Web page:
Targeting hospitalised patients for early discharge planning intervention.
J Clin Nurs. 2013 Oct;22(19-20):2696-703
Authors: Holland DE, Knafl GJ, Bowles KH
AIMS AND OBJECTIVES: The purpose of the study was to describe the ability of an evidence-based discharge planning (DP) decision support tool to identify and prioritise patients appropriate for early DP intervention. Specifically, we aimed to determine whether patients with a high Early Screen for Discharge Planning (ESDP) score report more problems and continuing care needs in the first few weeks after discharge than patients with low ESDP scores.
BACKGROUND: Improved methods are needed to efficiently and accurately identify hospitalised patients at risk of complex discharge plans.
DESIGN: A descriptive cross-sectional study was designed using a quality health outcomes framework.
METHODS: The ESDP was administered to 260 adults hospitalised in an academic health centre who returned home after discharge. Problems and continuing care needs were self-reported on the Problems After Discharge Questionnaire - English Version, mailed 6-10 days after discharge.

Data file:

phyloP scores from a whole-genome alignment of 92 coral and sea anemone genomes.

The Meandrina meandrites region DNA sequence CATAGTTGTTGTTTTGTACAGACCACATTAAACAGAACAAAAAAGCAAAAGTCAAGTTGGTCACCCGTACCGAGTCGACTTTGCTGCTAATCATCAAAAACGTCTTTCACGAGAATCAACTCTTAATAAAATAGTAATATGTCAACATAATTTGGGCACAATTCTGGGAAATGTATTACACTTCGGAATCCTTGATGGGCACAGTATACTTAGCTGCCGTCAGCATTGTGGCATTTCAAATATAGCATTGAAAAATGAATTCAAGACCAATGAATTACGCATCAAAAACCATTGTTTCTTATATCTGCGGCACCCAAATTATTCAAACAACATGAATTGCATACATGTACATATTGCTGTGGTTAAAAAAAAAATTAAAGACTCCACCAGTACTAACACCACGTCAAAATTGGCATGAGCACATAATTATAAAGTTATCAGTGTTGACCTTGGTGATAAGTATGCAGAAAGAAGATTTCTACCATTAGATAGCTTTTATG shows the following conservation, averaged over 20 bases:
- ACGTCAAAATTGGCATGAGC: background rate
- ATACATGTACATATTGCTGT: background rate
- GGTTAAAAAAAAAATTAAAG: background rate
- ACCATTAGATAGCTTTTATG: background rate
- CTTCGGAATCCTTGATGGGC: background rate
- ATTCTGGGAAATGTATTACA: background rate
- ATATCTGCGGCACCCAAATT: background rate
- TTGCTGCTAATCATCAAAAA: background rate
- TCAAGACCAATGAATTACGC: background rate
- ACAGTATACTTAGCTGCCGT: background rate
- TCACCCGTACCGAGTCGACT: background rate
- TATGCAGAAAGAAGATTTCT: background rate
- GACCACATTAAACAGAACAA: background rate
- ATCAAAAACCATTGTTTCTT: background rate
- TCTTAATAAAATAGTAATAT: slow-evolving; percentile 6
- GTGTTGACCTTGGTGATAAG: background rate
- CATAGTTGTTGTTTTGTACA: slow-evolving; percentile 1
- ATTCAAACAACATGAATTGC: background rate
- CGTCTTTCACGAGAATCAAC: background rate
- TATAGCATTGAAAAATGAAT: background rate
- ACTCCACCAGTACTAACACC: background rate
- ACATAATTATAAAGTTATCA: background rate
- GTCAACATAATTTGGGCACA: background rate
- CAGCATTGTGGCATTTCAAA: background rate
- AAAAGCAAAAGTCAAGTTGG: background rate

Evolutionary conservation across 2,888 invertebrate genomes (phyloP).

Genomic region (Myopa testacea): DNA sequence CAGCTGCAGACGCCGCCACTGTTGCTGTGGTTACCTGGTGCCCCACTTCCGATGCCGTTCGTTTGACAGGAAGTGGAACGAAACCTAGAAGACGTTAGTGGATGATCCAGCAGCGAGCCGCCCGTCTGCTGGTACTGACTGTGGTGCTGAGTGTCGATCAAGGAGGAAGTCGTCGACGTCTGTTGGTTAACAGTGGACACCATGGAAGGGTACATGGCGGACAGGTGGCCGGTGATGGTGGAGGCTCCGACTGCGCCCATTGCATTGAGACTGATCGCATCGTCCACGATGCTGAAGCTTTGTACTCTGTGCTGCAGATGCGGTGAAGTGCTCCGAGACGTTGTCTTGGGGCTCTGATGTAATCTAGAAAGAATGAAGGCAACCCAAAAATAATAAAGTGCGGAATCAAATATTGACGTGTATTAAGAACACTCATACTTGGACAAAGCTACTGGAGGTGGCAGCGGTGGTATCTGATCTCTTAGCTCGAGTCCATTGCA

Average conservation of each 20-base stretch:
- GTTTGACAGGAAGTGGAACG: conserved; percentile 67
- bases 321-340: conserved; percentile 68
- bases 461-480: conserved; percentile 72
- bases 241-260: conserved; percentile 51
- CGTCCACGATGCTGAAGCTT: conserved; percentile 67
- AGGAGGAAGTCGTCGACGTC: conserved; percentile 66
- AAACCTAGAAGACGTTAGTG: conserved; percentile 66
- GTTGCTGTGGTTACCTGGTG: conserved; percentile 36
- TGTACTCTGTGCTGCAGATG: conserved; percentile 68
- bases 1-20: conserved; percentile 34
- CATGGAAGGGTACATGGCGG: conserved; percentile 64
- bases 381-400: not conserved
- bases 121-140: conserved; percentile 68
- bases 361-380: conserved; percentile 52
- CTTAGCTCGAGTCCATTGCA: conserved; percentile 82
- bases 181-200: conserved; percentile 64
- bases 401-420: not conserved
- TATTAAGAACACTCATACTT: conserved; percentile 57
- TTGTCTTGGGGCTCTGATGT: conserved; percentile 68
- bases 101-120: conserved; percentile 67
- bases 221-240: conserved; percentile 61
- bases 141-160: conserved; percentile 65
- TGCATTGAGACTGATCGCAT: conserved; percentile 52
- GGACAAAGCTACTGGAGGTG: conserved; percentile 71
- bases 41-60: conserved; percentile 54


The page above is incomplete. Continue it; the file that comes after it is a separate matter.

RESULTS: Patients with high ESDP scores reported significantly more problems [mean, 16·3 (standard deviation ±8·7)] than those with low scores [12·2 (±8·4)]. Within the Problems After Discharge Questionnaire subscales, patients with high ESDP scores reported significantly more problems with personal care, household activities, mobility and physical difficulties than patients with low screen scores. Significantly more of the patients with a high ESDP score received consults to a Discharge Planner and referrals for postacute services than patients with low screen scores.
CONCLUSION: The ESDP is effective as a decision support tool in identifying patients to prioritise for early DP intervention.
RELEVANCE TO CLINICAL PRACTICE: Use of an evidence-based DP decision support tool minimises biases inherent in decision-making, promotes efficient use of hospital DP resources, and improves the opportunity for patients to access community resources they need to promote successful recovery after hospitalisation.
PMID: 22906077 [PubMed - indexed for MEDLINE]